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Meeting explores barriers to accelerating HIV vaccine discovery


Winnipeg, MB – Twelve national and international experts in HIV and non-HIV vaccine discovery and development exchanged information from the perspectives of basic science, regulatory affairs and industry at the Canadian HIV Vaccine Initiative (CHVI) Research and Development Alliance Coordinating Office (ACO) annual meeting held in St. John’s, Newfoundland on May 1.

The experts concluded overcoming barriers in HIV vaccine development requires adopting existing innovative practices and forming broader collaborations may be needed to accelerate HIV vaccine discovery.

The full-day event provided updated information about barriers to vaccine research and development and innovative approaches being taken to overcome them. Key topics included optimizing efforts in HIV vaccine research and development, clinical trials and regulatory practices, as well as perspectives from international organizations and industry on overcoming barriers.

“HIV vaccine research and development requires a collaborative, global effort where researchers, funders and industry work together towards a common goal,” says ACO Director Greg Hammond. “HIV vaccine research and development may further benefit from closer ties to the research and development communities of non-HIV vaccines, where there is much in common and mutual benefits may be expected.”

Although about 40 HIV-vaccine trials are in various stages of progress around the world, an effective universal vaccine has eluded scientists since AIDS was first reported 33 years ago. The discussion at the ACO Annual CHVI R&D meeting identified some possibilities for Canadian involvement in overcoming barriers. Some of the key points raised during the meeting included:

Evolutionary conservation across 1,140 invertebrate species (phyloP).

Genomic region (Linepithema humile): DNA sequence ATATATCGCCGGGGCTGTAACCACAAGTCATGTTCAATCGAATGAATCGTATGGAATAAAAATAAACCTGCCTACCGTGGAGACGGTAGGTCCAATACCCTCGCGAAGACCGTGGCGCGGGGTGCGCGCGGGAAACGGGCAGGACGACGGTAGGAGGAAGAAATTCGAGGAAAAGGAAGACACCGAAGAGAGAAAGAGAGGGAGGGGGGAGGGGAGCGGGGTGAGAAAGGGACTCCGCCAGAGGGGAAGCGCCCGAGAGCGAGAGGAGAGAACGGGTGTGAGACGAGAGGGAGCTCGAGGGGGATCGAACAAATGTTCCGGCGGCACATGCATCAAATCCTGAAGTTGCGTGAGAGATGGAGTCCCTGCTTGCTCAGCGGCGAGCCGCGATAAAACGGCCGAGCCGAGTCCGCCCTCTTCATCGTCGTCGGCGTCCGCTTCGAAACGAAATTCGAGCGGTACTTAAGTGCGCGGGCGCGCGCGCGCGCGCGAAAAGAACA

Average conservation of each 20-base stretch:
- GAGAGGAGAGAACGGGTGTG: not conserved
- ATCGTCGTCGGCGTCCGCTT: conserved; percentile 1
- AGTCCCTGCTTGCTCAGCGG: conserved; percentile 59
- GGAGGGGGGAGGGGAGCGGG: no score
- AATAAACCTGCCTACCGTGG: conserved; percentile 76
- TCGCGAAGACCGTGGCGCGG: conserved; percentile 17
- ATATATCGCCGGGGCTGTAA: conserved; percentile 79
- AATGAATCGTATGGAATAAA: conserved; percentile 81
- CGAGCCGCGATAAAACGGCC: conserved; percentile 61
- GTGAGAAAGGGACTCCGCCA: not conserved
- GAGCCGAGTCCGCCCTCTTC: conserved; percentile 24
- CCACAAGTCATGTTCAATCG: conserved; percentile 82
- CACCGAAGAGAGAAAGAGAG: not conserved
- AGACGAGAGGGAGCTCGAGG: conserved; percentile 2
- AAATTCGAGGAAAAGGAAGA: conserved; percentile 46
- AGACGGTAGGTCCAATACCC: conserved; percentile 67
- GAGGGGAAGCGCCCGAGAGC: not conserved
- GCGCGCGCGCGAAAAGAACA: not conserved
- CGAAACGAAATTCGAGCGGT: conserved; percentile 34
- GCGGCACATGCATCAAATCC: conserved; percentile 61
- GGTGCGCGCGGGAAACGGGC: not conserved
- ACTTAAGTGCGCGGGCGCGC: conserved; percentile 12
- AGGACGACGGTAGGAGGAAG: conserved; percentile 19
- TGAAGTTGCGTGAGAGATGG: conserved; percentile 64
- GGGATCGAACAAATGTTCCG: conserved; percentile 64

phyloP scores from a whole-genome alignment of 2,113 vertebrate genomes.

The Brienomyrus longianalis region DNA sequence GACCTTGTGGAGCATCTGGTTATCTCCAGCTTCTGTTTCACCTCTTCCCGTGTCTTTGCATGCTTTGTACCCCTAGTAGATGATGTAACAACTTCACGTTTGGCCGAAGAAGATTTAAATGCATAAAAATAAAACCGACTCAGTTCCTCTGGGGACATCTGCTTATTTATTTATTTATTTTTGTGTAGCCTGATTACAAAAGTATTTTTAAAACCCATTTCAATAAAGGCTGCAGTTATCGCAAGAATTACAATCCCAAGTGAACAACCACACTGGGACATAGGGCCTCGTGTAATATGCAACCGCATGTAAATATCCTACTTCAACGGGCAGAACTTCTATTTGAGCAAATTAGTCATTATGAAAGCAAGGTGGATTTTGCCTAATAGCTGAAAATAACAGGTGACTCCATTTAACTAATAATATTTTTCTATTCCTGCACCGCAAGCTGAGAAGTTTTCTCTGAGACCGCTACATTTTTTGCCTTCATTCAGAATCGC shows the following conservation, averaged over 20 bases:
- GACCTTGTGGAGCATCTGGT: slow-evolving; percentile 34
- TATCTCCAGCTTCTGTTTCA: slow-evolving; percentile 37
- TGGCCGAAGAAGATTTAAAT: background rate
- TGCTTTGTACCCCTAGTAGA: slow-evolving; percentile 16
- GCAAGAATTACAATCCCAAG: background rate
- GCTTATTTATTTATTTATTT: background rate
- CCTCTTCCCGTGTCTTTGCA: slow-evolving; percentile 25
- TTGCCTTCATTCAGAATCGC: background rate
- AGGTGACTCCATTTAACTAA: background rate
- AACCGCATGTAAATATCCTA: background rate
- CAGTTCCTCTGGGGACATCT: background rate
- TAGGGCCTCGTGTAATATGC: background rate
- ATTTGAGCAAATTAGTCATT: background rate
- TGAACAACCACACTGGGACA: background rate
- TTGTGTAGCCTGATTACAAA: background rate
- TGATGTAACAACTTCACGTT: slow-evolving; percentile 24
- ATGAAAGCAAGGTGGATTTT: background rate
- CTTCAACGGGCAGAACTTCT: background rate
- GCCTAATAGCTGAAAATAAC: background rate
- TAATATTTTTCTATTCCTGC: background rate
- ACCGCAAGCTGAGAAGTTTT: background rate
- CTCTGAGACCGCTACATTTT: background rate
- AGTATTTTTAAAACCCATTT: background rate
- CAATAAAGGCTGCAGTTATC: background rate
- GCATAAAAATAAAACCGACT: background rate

• Current and future non-vaccine prevention strategies against HIV infections will influence the design and implementation of future HIV vaccine clinical trials.
  • Canada has unique networks and expertise with clinical trials and research capacity.
  • Regulatory harmonization/convergence and capacity building are essential for future clinical trials in developing countries.
  • Building local and regional regulatory capacity is important for HIV vaccine clinical trials in Africa.
  • International partnerships can facilitate improvements in regulation of diagnostic products and vaccines.
  • Innovative manufacturing technologies being used for other vaccines offer many advantages and may have relevance to HIV vaccines.
  • Collaboration and partnerships are key for HIV vaccine development.

The ACO will release a report on the meeting in the near future.